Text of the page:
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Forest, Lake and Prairie
Chapter XXIII
On to White-fish Lake - Beautiful country - Indian camp - Strike northward into forest land.


WE remained over Sunday at the fort. Father held service, and Monday morning saw us away, mounted on fresh horses, which had been provided by the gentlemen in charge of the fort.

Our course was now more northerly, and the country increased in interest as we travelled. Away in the distance to the south and west, we caught glimpses of the winding valley of the big river. Around us, on every hand, were beautiful lakes with lawn-like banks; gems of prairie with beautiful clumps of spruce and poplar, and birch and willow artistically intersecting them; great hills, and broad valleys, and gently rippling streams; a cloudless sky; an atmosphere surcharged with ozone above us; good horses under us; father, and guide, and myself all thoroughly optimistic in thought and outlook. No wonder that I, in the full tide of strength, and health, and youth, was fairly intoxicated amid such surroundings! Father was only a little more sober or a little less "drunk" than I was.

We were travelling steadily and fast, and amused ourselves by locating farms and homesteads, and villages and centres of population, and running imaginary railroads through the country as we trotted and cantered from early morn until night, through those never-to-beforgotten lovely August days of 1862.

For food we had pemmican and dried meat.

Occasionally we shot chickens or ducks, but the distance we had to travel and the limited time father had at his command forbade us doing much shooting while pemmican or dried meat lasted.

We rode over the Two Hills; we galloped along the sandy beach of Sandy Lake; we saw Frog Lake away to the right; a few miles farther on we crossed Frog Creek, then Moose Creek, then the Dog Rump.

Here I missed my first bear. He was down in a deep ravine, almost under me, and, as is usual with a "tenderfoot" at such a time, I shot over him, and as my gun was a single-barrelled muzzle-loader, the bear had plenty of time to disappear into the thick brush down the ravine. We had no time to follow him.

On we went, over hills and across broad plains, thickly swarded with pea-vine and rich grasses, passing Egg Lake to the left.

Early the third day we came to Saddle Lake, on the north side of which we found a camp of Cree Indians.

Some of these belonged to White-fish Lake, and were nominally Christians. Others were wood and plain Indians, still pagan, and without any settled home, but all glad to see us. Most of the leading men and hunters had gone across the river and out on to the plains for a hunt.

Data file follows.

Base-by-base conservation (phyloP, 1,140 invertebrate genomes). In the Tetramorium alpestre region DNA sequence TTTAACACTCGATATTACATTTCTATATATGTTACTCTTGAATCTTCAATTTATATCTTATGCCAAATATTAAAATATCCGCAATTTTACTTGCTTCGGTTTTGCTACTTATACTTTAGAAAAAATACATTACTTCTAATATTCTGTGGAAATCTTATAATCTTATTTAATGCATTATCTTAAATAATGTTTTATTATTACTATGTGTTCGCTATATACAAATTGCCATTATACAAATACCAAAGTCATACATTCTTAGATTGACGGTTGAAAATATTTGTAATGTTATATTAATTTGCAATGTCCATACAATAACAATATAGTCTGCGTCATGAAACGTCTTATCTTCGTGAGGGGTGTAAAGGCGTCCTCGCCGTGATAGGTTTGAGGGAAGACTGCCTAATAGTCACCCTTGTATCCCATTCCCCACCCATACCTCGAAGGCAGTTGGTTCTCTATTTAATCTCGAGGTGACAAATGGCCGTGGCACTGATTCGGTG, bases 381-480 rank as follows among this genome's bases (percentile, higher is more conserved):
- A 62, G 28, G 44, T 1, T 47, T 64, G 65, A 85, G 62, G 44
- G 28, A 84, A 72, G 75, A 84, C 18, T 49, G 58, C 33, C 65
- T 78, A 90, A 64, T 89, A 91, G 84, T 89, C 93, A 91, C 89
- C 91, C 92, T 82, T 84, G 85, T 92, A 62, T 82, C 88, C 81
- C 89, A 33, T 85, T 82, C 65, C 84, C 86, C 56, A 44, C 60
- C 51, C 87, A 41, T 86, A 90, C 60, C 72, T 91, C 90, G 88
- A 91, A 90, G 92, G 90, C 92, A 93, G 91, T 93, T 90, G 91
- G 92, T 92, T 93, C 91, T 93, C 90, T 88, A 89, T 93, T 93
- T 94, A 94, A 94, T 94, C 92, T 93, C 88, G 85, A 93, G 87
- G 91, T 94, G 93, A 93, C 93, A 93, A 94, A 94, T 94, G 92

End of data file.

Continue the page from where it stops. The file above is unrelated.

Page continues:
From these people we learned that Mr. Steinhauer and his people, still at the Mission, contemplated a trip out to the plains for provisions, and that they and these were but awaiting the return of the hunters to this camp to decide from the report they would bring as to the direction of their trip. This determined father to hurry on to White-fish Lake, and catch Mr. Steinhauer at home if possible.

We spent about three hours with this camp, and had lunch in one of the tents, where we were the guests of Mrs. Hawke, who very kindly loaned father a fresh horse, a fine animal, to take him to the Mission.

Father held a short service, and late in the afternoon we started on, two of the patriarchs of the camp accompanying us to where we stopped for the night.

Many were the questions they asked, long was the talk father held with them, and it was late when we rolled into our blankets and went to sleep. Early next morning we parted company with our venerable friends and continued our journey.

Our course lay almost north-east. We were entering the fringe of the forest lands of the north country. We were going farther out of the course of the war-paths of the plain Indians. The more bush and forest, the less danger from these lawless fellows.

A plain Indian dreads a forest, does not feel at home in it, and this was the reason for the selection of White-fish Lake as a mission centre, a place where the incessant watchfulness and unrest (the prevailing condition of the times) on the plains south of the Saskatchewan might, for the time, at least, be largely laid aside. On into this thickening forest-land we trotted, a narrow bridle-path our road.

Water became abundant, and mud correspondingly so.

Within a few miles of the Mission we came to the thickly wooded banks of a stream where we had to swim our horses. Here we met some Indians who were starting out on a moose hunt, and, to my astonishment, one of them seemed to be speaking English—at least I thought so. He was shouting "Dam, dam," but like all men who presume on a too hasty judgment, I was mistaken, for the old fellow was only calling to his horse, "Tom, Tom," urging him to swim across the stream. With his accent, "t" was "d".

Resaddling and galloping on, early in the afternoon we came to the Mission, and found Mr. Steinhauer and family well; and as we had heard at Saddle Lake, Mr. Steinhauer and people were making preparations for a trip out to the plains for provisions.

As with everybody in the West in those days, their storehouse and market was the buffalo, which, after all, was exceedingly precarious, for pemmican, dried meat, or any kind of provision, and even fish, were alike at a premium when we arrived at White-fish Lake, and it behoved all parties, both residents and visitors, to move somewhere very soon.


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